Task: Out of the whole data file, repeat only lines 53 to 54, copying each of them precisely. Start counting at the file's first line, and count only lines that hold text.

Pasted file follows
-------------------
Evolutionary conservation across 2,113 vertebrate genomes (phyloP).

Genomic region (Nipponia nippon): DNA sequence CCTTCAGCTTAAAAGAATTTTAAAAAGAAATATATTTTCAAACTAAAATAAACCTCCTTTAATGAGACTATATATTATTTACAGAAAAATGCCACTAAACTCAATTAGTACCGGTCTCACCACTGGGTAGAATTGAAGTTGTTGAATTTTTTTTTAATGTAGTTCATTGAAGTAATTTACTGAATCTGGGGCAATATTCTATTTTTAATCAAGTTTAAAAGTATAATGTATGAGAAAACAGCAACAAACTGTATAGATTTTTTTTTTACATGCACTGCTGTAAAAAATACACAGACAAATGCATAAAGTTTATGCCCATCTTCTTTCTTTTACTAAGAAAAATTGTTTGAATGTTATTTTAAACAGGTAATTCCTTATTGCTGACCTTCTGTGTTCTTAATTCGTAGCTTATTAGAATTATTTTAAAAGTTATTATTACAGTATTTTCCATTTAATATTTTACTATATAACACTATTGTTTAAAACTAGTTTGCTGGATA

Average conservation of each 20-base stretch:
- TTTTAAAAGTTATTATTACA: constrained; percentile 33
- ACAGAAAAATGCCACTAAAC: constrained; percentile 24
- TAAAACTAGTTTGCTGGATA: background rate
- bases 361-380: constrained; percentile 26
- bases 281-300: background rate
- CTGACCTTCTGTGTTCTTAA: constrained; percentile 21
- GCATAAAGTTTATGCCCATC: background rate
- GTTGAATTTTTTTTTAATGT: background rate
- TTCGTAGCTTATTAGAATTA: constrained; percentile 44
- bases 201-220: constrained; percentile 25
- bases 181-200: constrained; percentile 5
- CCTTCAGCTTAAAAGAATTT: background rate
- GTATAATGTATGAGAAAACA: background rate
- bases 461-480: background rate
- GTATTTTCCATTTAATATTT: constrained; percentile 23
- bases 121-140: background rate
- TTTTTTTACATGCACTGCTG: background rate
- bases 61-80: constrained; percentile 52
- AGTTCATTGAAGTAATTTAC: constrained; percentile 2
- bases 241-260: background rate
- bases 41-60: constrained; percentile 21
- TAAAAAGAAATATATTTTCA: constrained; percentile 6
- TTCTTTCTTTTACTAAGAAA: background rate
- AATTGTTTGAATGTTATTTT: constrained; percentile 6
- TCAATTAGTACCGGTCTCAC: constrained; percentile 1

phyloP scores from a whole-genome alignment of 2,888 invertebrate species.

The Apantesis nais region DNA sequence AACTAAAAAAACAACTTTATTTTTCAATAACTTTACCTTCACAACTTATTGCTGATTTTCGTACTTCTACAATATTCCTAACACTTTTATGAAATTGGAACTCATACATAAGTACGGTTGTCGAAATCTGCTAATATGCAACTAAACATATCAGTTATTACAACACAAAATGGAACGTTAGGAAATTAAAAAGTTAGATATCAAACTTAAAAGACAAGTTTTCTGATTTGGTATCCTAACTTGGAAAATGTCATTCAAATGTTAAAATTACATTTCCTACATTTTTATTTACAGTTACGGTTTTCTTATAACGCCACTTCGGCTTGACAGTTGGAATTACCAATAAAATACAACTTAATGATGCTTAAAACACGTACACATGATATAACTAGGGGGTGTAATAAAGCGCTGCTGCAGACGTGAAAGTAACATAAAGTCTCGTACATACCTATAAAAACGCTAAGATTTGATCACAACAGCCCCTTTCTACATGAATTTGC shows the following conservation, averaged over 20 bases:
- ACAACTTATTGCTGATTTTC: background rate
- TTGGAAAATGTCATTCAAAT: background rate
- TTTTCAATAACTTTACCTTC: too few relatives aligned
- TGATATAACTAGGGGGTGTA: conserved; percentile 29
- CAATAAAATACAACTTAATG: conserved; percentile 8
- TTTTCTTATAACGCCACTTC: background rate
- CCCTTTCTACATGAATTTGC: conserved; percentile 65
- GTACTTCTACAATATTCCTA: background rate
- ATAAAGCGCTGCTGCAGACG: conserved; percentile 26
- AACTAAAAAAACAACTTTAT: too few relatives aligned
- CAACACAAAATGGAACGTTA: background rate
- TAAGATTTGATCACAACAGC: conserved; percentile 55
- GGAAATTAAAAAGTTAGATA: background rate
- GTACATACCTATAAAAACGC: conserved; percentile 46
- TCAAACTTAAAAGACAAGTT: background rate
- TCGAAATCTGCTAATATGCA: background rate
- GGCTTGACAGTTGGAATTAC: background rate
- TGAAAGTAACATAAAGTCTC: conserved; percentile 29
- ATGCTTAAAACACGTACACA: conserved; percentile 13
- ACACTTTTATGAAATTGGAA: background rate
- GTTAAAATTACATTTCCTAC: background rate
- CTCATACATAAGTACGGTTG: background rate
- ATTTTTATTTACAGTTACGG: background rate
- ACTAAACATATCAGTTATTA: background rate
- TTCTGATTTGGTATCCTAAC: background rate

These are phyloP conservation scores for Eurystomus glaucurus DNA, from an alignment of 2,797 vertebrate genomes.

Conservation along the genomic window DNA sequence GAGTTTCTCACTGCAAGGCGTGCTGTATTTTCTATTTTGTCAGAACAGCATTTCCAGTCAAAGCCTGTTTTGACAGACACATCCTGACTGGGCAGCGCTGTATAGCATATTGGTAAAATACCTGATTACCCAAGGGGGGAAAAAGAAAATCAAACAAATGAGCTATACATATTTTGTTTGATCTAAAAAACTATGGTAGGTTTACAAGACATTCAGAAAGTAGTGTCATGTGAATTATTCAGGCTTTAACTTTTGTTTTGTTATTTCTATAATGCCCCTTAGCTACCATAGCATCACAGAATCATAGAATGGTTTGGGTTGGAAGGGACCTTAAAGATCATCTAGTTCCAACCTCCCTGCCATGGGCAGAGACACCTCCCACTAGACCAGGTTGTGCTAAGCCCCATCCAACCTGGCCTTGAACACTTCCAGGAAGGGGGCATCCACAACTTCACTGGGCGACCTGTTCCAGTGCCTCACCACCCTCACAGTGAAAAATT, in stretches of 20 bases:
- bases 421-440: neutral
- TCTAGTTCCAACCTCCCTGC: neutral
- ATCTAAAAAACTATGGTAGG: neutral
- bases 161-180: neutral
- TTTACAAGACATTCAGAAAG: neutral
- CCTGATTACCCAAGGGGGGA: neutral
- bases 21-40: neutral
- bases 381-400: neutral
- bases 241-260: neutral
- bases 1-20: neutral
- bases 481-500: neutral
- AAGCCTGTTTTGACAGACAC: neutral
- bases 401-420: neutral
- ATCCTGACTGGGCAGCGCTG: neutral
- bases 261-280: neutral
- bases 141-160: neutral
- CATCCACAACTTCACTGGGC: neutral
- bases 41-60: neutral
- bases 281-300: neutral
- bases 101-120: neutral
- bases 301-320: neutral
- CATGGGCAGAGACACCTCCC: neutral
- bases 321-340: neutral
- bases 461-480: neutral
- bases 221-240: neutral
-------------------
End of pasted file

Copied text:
- ATTTTTATTTACAGTTACGG: background rate
- ACTAAACATATCAGTTATTA: background rate